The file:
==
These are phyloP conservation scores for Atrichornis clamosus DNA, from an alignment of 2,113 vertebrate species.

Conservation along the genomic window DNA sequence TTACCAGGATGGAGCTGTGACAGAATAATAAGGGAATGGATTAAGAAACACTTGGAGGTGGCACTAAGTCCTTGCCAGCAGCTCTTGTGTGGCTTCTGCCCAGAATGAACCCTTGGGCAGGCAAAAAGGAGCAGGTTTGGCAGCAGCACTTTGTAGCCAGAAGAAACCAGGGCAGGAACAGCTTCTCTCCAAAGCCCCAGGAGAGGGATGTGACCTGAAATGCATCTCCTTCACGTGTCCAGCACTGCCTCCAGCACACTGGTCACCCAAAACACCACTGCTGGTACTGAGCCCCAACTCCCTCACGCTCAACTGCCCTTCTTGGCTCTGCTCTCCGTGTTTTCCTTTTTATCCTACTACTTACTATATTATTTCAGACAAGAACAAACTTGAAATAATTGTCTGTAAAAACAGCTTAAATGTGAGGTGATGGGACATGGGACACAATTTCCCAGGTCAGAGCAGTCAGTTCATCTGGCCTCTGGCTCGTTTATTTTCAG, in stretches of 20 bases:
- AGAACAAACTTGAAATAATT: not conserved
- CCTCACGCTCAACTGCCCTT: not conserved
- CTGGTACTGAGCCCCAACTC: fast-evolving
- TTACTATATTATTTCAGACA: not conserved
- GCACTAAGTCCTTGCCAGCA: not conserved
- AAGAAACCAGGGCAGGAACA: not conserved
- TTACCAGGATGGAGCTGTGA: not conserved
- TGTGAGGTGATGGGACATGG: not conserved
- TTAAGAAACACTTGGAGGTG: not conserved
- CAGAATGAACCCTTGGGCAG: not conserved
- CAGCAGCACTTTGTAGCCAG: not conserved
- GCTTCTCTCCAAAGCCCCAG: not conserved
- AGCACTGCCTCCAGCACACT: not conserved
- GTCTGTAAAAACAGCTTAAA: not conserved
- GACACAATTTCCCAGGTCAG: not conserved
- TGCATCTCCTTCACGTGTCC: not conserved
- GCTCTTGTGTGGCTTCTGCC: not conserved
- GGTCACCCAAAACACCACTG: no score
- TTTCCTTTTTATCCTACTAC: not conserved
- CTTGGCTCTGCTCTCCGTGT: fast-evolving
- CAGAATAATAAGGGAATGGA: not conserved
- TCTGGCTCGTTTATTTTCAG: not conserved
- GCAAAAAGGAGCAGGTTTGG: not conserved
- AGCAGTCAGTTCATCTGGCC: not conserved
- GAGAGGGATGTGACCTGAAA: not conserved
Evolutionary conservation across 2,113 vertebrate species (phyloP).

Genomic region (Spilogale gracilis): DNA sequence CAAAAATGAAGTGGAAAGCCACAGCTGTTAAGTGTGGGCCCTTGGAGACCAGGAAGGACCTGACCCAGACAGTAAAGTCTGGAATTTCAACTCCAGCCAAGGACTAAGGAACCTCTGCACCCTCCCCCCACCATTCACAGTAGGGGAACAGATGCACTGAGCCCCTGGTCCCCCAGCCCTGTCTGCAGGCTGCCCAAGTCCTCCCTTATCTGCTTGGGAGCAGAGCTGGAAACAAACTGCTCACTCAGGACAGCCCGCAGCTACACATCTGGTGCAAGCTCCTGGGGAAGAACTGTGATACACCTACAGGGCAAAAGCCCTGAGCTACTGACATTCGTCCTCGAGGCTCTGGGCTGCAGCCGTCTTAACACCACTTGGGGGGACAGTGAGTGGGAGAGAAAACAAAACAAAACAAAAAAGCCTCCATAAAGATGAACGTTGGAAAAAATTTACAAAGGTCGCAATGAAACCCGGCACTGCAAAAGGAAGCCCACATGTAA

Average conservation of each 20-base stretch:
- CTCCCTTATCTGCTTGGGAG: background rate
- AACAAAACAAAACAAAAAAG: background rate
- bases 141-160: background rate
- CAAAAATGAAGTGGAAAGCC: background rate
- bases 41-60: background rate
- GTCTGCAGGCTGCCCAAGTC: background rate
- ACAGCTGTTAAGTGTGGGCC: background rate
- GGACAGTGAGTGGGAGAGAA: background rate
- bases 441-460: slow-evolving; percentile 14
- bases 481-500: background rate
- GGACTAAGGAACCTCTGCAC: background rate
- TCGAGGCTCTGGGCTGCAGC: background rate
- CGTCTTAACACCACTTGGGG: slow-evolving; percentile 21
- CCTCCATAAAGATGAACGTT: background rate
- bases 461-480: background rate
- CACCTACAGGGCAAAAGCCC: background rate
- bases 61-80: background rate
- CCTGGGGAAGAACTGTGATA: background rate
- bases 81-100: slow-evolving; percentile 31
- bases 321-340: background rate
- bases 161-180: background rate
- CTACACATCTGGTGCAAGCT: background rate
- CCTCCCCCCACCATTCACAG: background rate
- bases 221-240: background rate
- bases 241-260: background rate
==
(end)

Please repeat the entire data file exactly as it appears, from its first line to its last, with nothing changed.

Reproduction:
These are phyloP conservation scores for Atrichornis clamosus DNA, from an alignment of 2,113 vertebrate species.

Conservation along the genomic window DNA sequence TTACCAGGATGGAGCTGTGACAGAATAATAAGGGAATGGATTAAGAAACACTTGGAGGTGGCACTAAGTCCTTGCCAGCAGCTCTTGTGTGGCTTCTGCCCAGAATGAACCCTTGGGCAGGCAAAAAGGAGCAGGTTTGGCAGCAGCACTTTGTAGCCAGAAGAAACCAGGGCAGGAACAGCTTCTCTCCAAAGCCCCAGGAGAGGGATGTGACCTGAAATGCATCTCCTTCACGTGTCCAGCACTGCCTCCAGCACACTGGTCACCCAAAACACCACTGCTGGTACTGAGCCCCAACTCCCTCACGCTCAACTGCCCTTCTTGGCTCTGCTCTCCGTGTTTTCCTTTTTATCCTACTACTTACTATATTATTTCAGACAAGAACAAACTTGAAATAATTGTCTGTAAAAACAGCTTAAATGTGAGGTGATGGGACATGGGACACAATTTCCCAGGTCAGAGCAGTCAGTTCATCTGGCCTCTGGCTCGTTTATTTTCAG, in stretches of 20 bases:
- AGAACAAACTTGAAATAATT: not conserved
- CCTCACGCTCAACTGCCCTT: not conserved
- CTGGTACTGAGCCCCAACTC: fast-evolving
- TTACTATATTATTTCAGACA: not conserved
- GCACTAAGTCCTTGCCAGCA: not conserved
- AAGAAACCAGGGCAGGAACA: not conserved
- TTACCAGGATGGAGCTGTGA: not conserved
- TGTGAGGTGATGGGACATGG: not conserved
- TTAAGAAACACTTGGAGGTG: not conserved
- CAGAATGAACCCTTGGGCAG: not conserved
- CAGCAGCACTTTGTAGCCAG: not conserved
- GCTTCTCTCCAAAGCCCCAG: not conserved
- AGCACTGCCTCCAGCACACT: not conserved
- GTCTGTAAAAACAGCTTAAA: not conserved
- GACACAATTTCCCAGGTCAG: not conserved
- TGCATCTCCTTCACGTGTCC: not conserved
- GCTCTTGTGTGGCTTCTGCC: not conserved
- GGTCACCCAAAACACCACTG: no score
- TTTCCTTTTTATCCTACTAC: not conserved
- CTTGGCTCTGCTCTCCGTGT: fast-evolving
- CAGAATAATAAGGGAATGGA: not conserved
- TCTGGCTCGTTTATTTTCAG: not conserved
- GCAAAAAGGAGCAGGTTTGG: not conserved
- AGCAGTCAGTTCATCTGGCC: not conserved
- GAGAGGGATGTGACCTGAAA: not conserved
Evolutionary conservation across 2,113 vertebrate species (phyloP).

Genomic region (Spilogale gracilis): DNA sequence CAAAAATGAAGTGGAAAGCCACAGCTGTTAAGTGTGGGCCCTTGGAGACCAGGAAGGACCTGACCCAGACAGTAAAGTCTGGAATTTCAACTCCAGCCAAGGACTAAGGAACCTCTGCACCCTCCCCCCACCATTCACAGTAGGGGAACAGATGCACTGAGCCCCTGGTCCCCCAGCCCTGTCTGCAGGCTGCCCAAGTCCTCCCTTATCTGCTTGGGAGCAGAGCTGGAAACAAACTGCTCACTCAGGACAGCCCGCAGCTACACATCTGGTGCAAGCTCCTGGGGAAGAACTGTGATACACCTACAGGGCAAAAGCCCTGAGCTACTGACATTCGTCCTCGAGGCTCTGGGCTGCAGCCGTCTTAACACCACTTGGGGGGACAGTGAGTGGGAGAGAAAACAAAACAAAACAAAAAAGCCTCCATAAAGATGAACGTTGGAAAAAATTTACAAAGGTCGCAATGAAACCCGGCACTGCAAAAGGAAGCCCACATGTAA

Average conservation of each 20-base stretch:
- CTCCCTTATCTGCTTGGGAG: background rate
- AACAAAACAAAACAAAAAAG: background rate
- bases 141-160: background rate
- CAAAAATGAAGTGGAAAGCC: background rate
- bases 41-60: background rate
- GTCTGCAGGCTGCCCAAGTC: background rate
- ACAGCTGTTAAGTGTGGGCC: background rate
- GGACAGTGAGTGGGAGAGAA: background rate
- bases 441-460: slow-evolving; percentile 14
- bases 481-500: background rate
- GGACTAAGGAACCTCTGCAC: background rate
- TCGAGGCTCTGGGCTGCAGC: background rate
- CGTCTTAACACCACTTGGGG: slow-evolving; percentile 21
- CCTCCATAAAGATGAACGTT: background rate
- bases 461-480: background rate
- CACCTACAGGGCAAAAGCCC: background rate
- bases 61-80: background rate
- CCTGGGGAAGAACTGTGATA: background rate
- bases 81-100: slow-evolving; percentile 31
- bases 321-340: background rate
- bases 161-180: background rate
- CTACACATCTGGTGCAAGCT: background rate
- CCTCCCCCCACCATTCACAG: background rate
- bases 221-240: background rate
- bases 241-260: background rate